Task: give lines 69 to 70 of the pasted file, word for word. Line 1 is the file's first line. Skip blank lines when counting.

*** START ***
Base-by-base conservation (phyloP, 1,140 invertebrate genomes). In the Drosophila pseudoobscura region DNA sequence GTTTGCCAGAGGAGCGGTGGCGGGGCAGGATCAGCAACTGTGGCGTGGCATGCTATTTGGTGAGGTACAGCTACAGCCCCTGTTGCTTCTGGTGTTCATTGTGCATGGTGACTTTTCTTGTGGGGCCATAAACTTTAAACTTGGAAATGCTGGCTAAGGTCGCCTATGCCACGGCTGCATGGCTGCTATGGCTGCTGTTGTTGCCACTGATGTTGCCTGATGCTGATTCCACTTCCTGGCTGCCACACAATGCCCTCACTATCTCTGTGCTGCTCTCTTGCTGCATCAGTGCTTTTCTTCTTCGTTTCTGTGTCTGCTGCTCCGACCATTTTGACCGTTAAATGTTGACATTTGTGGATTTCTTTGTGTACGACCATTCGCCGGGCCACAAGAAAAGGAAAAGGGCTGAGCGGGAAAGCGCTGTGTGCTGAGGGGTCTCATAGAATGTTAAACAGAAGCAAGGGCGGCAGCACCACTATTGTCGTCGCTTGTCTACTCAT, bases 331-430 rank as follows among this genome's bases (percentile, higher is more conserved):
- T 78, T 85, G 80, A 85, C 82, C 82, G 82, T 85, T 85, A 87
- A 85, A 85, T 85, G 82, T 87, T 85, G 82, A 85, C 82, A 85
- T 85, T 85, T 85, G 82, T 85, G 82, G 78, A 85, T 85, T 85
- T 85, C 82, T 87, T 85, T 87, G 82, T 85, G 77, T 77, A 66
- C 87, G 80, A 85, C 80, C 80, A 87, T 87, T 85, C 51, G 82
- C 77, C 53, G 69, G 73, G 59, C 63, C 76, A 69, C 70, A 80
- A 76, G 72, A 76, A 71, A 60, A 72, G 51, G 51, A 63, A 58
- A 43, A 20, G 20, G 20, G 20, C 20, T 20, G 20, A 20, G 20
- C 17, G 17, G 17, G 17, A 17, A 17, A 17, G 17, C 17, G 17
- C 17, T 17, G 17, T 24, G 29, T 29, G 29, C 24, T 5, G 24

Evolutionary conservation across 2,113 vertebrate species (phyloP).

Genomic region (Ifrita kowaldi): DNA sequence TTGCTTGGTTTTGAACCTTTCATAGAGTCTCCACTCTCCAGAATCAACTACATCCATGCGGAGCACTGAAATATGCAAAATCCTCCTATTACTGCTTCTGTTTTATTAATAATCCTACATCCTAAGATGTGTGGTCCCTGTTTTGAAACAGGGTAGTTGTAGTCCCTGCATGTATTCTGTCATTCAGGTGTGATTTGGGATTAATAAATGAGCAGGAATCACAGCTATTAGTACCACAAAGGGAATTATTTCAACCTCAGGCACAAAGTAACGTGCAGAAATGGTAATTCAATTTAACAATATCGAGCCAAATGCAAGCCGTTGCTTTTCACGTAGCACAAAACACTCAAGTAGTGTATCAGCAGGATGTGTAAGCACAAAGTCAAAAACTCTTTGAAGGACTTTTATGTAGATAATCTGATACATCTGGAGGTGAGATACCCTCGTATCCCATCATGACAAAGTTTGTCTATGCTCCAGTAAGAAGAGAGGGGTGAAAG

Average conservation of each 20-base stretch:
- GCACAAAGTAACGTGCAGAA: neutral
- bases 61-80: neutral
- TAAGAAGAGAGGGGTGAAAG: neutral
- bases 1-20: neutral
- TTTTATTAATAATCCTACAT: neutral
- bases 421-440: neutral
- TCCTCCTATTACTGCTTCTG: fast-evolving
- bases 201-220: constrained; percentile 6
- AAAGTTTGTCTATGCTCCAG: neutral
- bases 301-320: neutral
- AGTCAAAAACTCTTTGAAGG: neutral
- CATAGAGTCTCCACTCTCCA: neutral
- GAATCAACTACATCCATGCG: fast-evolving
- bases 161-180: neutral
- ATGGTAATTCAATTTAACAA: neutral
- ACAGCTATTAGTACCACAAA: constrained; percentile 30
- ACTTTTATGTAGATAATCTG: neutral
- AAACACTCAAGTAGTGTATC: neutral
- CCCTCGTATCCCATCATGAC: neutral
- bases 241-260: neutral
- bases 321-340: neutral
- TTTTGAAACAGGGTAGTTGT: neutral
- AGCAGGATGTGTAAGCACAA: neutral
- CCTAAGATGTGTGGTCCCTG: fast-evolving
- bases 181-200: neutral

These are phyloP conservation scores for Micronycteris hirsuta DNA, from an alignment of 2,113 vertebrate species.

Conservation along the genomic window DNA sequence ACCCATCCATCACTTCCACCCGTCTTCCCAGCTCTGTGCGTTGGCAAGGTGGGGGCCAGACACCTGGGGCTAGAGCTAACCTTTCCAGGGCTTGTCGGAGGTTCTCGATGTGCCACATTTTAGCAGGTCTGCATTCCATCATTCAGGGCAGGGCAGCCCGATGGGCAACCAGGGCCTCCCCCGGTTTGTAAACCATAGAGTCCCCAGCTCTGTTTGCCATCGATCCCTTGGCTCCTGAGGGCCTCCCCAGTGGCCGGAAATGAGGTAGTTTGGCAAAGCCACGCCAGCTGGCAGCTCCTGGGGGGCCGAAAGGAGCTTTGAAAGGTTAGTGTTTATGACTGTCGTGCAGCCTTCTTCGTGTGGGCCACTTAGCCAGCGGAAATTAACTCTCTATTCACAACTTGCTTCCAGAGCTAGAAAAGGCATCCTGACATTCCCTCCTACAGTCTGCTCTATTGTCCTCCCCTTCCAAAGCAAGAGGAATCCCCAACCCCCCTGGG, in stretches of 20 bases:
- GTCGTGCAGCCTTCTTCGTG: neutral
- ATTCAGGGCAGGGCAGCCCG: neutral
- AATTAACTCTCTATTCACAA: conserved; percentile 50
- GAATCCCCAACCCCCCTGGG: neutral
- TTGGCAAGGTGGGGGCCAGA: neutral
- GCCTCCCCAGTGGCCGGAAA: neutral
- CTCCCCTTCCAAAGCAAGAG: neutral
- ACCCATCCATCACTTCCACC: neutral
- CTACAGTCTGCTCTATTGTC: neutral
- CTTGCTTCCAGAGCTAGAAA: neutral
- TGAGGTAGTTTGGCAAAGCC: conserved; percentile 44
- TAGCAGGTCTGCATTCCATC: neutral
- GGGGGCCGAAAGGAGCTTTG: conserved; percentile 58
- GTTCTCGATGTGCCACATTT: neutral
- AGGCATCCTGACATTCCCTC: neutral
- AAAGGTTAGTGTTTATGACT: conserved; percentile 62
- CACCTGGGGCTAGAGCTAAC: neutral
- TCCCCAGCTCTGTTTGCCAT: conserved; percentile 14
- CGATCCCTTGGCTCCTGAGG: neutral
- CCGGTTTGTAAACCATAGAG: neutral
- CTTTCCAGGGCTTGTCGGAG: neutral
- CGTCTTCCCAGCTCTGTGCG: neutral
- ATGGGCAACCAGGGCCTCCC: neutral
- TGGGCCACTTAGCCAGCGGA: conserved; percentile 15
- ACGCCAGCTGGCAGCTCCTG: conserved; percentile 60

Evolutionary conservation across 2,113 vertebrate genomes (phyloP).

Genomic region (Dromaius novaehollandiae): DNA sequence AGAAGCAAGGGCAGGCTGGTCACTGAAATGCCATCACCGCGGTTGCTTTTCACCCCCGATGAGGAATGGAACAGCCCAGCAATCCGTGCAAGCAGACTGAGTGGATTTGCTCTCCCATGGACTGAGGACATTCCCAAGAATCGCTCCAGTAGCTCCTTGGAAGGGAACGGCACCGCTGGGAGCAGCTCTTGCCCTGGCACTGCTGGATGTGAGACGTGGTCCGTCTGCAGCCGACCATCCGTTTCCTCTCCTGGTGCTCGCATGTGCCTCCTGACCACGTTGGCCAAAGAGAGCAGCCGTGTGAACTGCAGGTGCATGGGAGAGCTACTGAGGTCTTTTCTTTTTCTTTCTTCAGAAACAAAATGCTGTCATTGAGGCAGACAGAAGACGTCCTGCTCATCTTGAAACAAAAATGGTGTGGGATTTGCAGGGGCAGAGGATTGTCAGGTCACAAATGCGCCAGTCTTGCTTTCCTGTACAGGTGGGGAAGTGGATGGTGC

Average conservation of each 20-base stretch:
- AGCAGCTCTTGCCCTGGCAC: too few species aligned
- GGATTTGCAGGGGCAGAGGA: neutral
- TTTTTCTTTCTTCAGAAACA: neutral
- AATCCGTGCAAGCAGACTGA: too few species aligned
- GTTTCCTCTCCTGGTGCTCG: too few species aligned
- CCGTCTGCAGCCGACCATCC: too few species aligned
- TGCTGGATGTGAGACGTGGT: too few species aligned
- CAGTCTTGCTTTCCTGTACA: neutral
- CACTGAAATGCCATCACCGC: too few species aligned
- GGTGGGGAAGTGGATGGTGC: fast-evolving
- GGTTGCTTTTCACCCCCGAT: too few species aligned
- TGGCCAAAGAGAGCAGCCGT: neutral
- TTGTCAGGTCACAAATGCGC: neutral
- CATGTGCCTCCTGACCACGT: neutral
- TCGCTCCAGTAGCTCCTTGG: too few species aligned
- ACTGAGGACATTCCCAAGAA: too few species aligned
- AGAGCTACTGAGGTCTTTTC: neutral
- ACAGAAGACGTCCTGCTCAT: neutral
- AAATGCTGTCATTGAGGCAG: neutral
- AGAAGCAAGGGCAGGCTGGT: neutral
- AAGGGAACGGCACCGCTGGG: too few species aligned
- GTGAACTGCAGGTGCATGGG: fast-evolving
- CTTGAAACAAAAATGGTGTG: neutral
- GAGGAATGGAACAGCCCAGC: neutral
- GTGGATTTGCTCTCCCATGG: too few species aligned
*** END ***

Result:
Average conservation of each 20-base stretch:
- AGCAGCTCTTGCCCTGGCAC: too few species aligned